It has turned out to be, for many women, nothing of the sort.
While Implanon was approved by the US Food and Drug Administration (FDA) ten years ago in 2006, the implantable birth control device has been on the market in the UK since the dying days of the previous millennium. Promoted as safe and effective (and virtually worry-free), with a rating of 99.95 percent effective v. 99.70 percent effective for oral contraceptives (The Pill), women in the UK quickly embraced the matchstick-sized flexible rod that’s implanted into an upper arm and does its thing for up to three years.
However, many women are regretting that decision.
Mail Online (09/05/12), the online portal for the venerable Daily Mail, reported even then that lawsuits were percolating with regard to Implanon birth control side effects - and specifically, device migration away from the insertion point. Mail Online reports that ‘hundreds’ of women in the UK report that the Implanon device has become ‘lost’ in their bodies. This is a serious issue, in that the Implanon implantable birth control device, manufactured by Merck & Co., is designed to be retrieved.
For scores of women, this has not been possible. What makes things even worse are situations in which women, having previously chosen contraception with Implanon, have made the decision to try for a child and seek to have the Implanon device removed. A device that can’t be located places any attempt to conceive in jeopardy. While the Implanon device has a useful lifespan of three years, there have been reports suggesting the contraceptive qualities of the devices could last far longer - even into the fifth year.
Various reports cited by plaintiffs having filed an Implanon birth control personal injury lawsuit in the UK include difficulty, or the impossibility of successfully retrieving the device. Efforts to locate and remove the device from a patient’s arm have left many women with a bruised arm, and infected and swollen wounds for which plastic surgeons have sometimes intervened in order to avoid scarring.
There have also been problems with inserting the device, which is designed to be placed just under the skin. However, if the Implanon was placed too deeply into a women’s arm, not only does it increase the degree of difficulty in retrieving the device, but a device inserted too deeply may impede its capacity for contraception. Hundreds of women, according to Mail Online, have reported getting pregnant in spite of using Implanon.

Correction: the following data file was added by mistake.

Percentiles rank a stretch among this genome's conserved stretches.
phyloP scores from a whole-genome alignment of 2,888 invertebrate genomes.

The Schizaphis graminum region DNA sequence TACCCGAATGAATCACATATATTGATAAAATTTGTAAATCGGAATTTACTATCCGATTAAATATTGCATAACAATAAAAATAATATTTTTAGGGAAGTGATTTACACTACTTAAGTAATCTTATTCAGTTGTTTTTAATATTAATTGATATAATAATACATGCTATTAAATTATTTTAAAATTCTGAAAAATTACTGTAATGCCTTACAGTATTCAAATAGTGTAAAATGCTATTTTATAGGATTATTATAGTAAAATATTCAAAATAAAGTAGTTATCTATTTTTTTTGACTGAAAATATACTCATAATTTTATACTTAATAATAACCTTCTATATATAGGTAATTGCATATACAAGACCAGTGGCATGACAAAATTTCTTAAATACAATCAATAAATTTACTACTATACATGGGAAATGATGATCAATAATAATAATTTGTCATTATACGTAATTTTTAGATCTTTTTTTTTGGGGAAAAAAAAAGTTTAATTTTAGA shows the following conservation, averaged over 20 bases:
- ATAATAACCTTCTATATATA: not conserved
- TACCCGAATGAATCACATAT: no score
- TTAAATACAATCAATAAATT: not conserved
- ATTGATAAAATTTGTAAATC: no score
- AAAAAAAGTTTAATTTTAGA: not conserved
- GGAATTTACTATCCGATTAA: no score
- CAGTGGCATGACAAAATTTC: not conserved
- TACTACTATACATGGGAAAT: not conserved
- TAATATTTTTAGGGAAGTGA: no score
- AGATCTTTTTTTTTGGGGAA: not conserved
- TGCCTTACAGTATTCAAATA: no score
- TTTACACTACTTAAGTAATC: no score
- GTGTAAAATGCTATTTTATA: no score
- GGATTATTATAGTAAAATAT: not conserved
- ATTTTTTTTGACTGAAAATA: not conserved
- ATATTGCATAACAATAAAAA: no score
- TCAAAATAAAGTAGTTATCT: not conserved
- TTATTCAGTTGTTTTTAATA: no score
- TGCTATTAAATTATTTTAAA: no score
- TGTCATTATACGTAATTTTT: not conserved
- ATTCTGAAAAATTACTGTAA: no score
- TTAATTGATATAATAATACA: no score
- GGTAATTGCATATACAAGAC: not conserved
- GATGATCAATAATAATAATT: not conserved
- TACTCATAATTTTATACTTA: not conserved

There have also been reports, according to Mail Online, with the insertion procedure when the Implanon flexible rod, which is carried inside an insertion applicator, is not successfully inserted.
In a statement, Merck said in a statement published in Mail Online: “On the rare occasion that an implant cannot be located by the doctor or nurse feeling for the implant prior to an attempted removal and an ENG (hormone) test is positive, indicating that an implant has previously been inserted, there are various methods which can be used to help locate the implant.
“These include ultra-sound and MRI scanning.
“[Merck] would always advise women with any concerns to contact their healthcare professional or call the implant helpline number on the user card given to women when they have the implant inserted.”
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Partially in response to such complaints, Merck updated the Implanon device with Nexplanon, complete with an updated pre-loaded applicator and an implantable device containing barium, allowing for it to be seen by an X-ray or CT scan.
However, serving as fuel for ongoing Implanon birth control consumer fraud angst, Merck is reported to have failed to issue a recall for Implanon, resulting in continued sales of existing stock of the troubled device even as an improved product was being rolled out.